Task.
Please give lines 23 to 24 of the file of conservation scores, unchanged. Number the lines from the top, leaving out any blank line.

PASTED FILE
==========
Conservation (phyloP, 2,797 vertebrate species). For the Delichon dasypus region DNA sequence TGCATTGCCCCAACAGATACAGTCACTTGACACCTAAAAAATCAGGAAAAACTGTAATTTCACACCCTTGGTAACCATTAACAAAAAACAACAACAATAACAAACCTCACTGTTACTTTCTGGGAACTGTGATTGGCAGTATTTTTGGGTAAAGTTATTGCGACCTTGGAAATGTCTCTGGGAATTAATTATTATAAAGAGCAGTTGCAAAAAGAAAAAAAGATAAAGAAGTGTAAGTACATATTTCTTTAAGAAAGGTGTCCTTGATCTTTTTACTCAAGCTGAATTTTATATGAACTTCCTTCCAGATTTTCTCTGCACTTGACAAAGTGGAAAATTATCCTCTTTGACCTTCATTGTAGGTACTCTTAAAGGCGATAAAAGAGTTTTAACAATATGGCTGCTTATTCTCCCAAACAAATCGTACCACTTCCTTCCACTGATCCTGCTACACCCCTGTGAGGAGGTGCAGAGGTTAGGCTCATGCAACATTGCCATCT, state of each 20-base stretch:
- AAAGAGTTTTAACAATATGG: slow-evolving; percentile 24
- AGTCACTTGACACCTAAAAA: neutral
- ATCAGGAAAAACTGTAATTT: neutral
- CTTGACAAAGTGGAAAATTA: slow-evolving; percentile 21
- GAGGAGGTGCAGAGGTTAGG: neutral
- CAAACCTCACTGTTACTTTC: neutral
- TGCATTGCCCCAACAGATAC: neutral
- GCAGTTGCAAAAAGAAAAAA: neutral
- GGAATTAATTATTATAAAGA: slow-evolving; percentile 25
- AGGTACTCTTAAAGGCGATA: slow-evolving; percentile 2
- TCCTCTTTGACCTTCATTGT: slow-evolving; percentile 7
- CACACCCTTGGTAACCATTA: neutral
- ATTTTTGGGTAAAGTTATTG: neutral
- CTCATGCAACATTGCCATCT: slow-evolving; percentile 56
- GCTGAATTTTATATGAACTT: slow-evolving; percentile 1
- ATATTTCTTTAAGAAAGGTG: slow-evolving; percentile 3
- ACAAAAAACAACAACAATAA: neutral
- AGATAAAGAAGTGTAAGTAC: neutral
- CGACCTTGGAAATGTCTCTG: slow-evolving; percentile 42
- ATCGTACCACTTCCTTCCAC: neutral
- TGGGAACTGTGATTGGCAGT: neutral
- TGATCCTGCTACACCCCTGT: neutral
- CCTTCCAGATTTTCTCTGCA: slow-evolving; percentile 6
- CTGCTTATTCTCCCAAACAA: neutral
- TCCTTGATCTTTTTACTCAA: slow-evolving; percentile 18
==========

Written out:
- TGATCCTGCTACACCCCTGT: neutral
- CCTTCCAGATTTTCTCTGCA: slow-evolving; percentile 6